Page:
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'Master Gene' Makes Mouse Brain Look More Human 121

sciencehabit writes "Researchers have found a genetic mutation that causes mammalian neural tissue to expand and fold. When they mutated this gene in mice, the rodents developed brains that look more like ours (abstract). The discovery may help explain why humans evolved more elaborate brains than mice, and it could suggest ways to treat disorders such as autism and epilepsy that arise from abnormal neural development. The findings go against a common conception that 'dumber species will have different genes' for brain development than more intelligent species, Borrell says. He adds that the mechanism could help explain how New World monkeys, with their small, smooth brains, could have evolved from an ancestor with a bigger and more folded brain."
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'Master Gene' Makes Mouse Brain Look More Human

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  • by Dorianny ( 1847922 ) on Saturday April 27, 2013 @02:31AM (#43565071) Journal
    I wish journalists would stop including the mandatory bit about how this might lead to such and such practical applications when reporting on scientific discoveries. Knowledge is worth pursuing even if it doesn't lead to any practical applications.
  • Re:Disappointed. (Score:4, Interesting)

    by Taco Cowboy ( 5327 ) on Saturday April 27, 2013 @04:21AM (#43565449) Journal

    ... conflating folding of the neural tissues with intelligence (rather than simply viewing it as a necessary precursor) sounds like the modern version of "men are more intelligent than women because their brains weigh more"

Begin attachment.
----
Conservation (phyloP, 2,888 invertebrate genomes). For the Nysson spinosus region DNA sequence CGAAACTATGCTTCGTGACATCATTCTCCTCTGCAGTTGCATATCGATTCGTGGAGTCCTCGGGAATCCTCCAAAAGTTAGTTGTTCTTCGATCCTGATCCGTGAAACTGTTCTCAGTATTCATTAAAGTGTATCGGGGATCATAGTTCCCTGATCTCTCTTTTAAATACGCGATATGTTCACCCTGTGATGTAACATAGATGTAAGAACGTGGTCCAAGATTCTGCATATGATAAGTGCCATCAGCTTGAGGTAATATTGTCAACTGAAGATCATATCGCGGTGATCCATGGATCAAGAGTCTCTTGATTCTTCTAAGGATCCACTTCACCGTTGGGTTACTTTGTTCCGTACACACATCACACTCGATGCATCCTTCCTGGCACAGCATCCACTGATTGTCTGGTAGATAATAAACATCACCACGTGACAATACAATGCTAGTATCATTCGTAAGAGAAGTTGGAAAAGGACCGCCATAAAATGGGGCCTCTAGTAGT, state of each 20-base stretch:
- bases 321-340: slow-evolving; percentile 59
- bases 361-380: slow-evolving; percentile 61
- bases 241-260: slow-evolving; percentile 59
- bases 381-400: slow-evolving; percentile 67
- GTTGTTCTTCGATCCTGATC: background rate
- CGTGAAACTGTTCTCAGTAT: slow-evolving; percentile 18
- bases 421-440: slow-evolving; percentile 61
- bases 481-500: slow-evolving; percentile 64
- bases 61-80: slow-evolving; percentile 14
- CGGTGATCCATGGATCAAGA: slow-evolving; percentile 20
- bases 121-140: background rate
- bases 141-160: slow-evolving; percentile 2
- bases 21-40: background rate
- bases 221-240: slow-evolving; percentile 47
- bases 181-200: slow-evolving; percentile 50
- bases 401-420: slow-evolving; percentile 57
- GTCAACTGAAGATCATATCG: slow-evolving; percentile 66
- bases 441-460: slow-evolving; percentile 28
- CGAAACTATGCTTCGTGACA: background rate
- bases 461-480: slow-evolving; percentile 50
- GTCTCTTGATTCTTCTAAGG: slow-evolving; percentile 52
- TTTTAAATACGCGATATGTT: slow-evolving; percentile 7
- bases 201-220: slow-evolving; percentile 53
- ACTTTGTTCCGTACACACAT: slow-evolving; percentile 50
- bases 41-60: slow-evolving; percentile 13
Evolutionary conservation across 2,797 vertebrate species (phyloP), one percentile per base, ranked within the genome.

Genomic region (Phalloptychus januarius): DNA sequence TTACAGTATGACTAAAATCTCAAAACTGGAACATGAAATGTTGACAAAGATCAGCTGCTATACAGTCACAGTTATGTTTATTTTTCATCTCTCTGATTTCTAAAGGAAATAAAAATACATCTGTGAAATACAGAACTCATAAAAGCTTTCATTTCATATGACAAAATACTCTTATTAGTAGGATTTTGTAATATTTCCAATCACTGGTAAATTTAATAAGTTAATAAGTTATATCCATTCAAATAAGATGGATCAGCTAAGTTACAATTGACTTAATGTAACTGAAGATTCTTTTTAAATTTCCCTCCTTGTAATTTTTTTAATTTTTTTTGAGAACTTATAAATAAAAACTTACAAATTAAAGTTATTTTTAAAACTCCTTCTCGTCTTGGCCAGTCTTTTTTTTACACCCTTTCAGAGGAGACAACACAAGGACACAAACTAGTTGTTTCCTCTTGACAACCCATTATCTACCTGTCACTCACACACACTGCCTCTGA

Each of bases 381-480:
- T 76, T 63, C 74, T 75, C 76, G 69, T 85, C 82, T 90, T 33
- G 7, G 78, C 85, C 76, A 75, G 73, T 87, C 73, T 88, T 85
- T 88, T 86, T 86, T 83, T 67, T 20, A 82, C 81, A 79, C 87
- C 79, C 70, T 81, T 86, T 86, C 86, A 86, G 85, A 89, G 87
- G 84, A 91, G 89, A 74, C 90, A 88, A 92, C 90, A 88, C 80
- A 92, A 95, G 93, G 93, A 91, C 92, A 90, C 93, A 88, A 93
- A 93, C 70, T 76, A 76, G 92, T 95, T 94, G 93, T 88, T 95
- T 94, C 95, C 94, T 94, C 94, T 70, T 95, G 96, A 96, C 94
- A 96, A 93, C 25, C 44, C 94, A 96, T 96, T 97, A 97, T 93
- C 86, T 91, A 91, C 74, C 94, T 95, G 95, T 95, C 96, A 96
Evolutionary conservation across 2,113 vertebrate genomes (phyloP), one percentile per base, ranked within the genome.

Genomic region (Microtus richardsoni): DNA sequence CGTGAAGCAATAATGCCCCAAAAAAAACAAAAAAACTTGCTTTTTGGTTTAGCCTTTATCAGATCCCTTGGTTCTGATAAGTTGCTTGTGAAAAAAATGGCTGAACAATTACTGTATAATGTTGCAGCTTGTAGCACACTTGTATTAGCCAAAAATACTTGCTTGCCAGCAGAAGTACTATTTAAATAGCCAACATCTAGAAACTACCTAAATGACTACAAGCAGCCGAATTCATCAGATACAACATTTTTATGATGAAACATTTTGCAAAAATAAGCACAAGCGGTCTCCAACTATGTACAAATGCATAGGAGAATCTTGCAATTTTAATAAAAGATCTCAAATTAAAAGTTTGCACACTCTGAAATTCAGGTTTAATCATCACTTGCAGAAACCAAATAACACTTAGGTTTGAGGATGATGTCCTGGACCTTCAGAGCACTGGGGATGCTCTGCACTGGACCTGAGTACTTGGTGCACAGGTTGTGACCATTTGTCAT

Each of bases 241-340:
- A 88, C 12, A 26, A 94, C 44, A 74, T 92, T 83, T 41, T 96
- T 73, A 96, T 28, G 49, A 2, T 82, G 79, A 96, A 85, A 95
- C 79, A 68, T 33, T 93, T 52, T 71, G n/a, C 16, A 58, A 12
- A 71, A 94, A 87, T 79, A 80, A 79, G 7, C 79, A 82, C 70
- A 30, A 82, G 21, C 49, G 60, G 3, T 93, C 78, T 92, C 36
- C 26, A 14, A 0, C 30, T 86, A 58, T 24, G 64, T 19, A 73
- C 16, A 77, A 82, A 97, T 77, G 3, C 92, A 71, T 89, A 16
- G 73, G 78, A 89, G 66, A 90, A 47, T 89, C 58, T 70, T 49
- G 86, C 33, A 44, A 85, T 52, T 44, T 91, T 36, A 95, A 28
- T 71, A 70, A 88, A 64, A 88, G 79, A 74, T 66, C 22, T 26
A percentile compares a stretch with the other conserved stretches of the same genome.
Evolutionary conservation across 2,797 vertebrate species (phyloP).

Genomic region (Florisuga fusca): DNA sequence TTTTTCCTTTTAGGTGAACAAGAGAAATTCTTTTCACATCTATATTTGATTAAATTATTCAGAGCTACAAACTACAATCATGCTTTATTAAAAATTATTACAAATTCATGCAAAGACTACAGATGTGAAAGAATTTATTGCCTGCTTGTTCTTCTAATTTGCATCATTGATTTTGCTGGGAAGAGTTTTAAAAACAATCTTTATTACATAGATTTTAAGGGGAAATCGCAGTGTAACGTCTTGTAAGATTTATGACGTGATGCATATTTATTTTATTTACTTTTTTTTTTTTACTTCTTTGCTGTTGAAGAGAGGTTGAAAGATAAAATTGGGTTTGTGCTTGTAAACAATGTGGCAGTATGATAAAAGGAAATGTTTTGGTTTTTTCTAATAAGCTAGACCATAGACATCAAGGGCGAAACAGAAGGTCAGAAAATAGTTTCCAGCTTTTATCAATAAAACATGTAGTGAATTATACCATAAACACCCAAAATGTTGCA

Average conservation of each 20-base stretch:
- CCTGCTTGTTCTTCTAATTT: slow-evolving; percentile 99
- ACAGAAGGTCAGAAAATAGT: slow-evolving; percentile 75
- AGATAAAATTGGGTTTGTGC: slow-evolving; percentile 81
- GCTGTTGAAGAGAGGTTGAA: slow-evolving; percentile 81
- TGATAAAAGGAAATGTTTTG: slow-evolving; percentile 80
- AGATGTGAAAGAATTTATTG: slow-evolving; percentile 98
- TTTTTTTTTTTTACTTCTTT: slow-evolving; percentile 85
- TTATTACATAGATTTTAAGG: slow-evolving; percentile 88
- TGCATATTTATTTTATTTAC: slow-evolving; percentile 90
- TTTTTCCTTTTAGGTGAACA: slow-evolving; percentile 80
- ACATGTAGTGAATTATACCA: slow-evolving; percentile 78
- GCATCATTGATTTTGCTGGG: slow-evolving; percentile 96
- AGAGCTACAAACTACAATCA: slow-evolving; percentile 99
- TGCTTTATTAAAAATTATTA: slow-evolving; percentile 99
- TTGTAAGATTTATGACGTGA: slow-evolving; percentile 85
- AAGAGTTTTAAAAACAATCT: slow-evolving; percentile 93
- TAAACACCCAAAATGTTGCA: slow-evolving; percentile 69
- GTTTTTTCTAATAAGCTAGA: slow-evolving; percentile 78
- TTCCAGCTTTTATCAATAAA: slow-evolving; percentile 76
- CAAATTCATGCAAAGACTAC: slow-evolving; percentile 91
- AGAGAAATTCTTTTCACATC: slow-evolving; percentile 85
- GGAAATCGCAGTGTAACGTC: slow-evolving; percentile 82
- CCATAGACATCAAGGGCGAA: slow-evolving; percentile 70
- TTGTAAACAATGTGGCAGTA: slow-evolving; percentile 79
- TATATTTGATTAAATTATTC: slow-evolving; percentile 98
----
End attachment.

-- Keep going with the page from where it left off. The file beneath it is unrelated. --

Very true !!!

    Even amongst the humans, there are some who are very intelligent and then there are some who are very very stupid

    As humans, both the very intelligent and the very very stupid have brains which fold --- which indicates that it's not the folding of the brain which gives rise of intelligence

  • by Opportunist ( 166417 ) on Saturday April 27, 2013 @04:39AM (#43565501)

    It was not necessary.

    Do you know what that thing between our ears "costs" our body? 20% of our total energy output is gobbled up by that thing! For 2% of the body mass. It better be effin' worth it!

    Evolution will never allow something that's not strictly beneficial for survival and reproduction to prevail. A bigger brain needs more food, and in times of shortages, mice who would evolve a bigger brain would starve to death first. They don't win anything from higher intelligence, on the other hand.

    We did. Mostly because we are, essentially speaking, a big evolutionary mistake. We shouldn't exist anymore, honestly. We're terrible at staying alive. We can't run fast, we're not strong, we can't hide easily, we have no fur or feathers to keep us warm (which means we have to burn a LOT of calories just to heat up the air around us in cold periods!)... We are, essentially, an evolutionary mistake. If it wasn't for that brain that allowed us to develop tools to compensate our shortcomings. In our species, higher intelligence actually meant better chances of survival. Yes, our brain costs a fortune to support and "run" it (and if our body was a corporation it would have been axed years ago), but the advantages outweigh that.

Marvelous! The super-user's going to boot me! What a finely tuned response to the situation!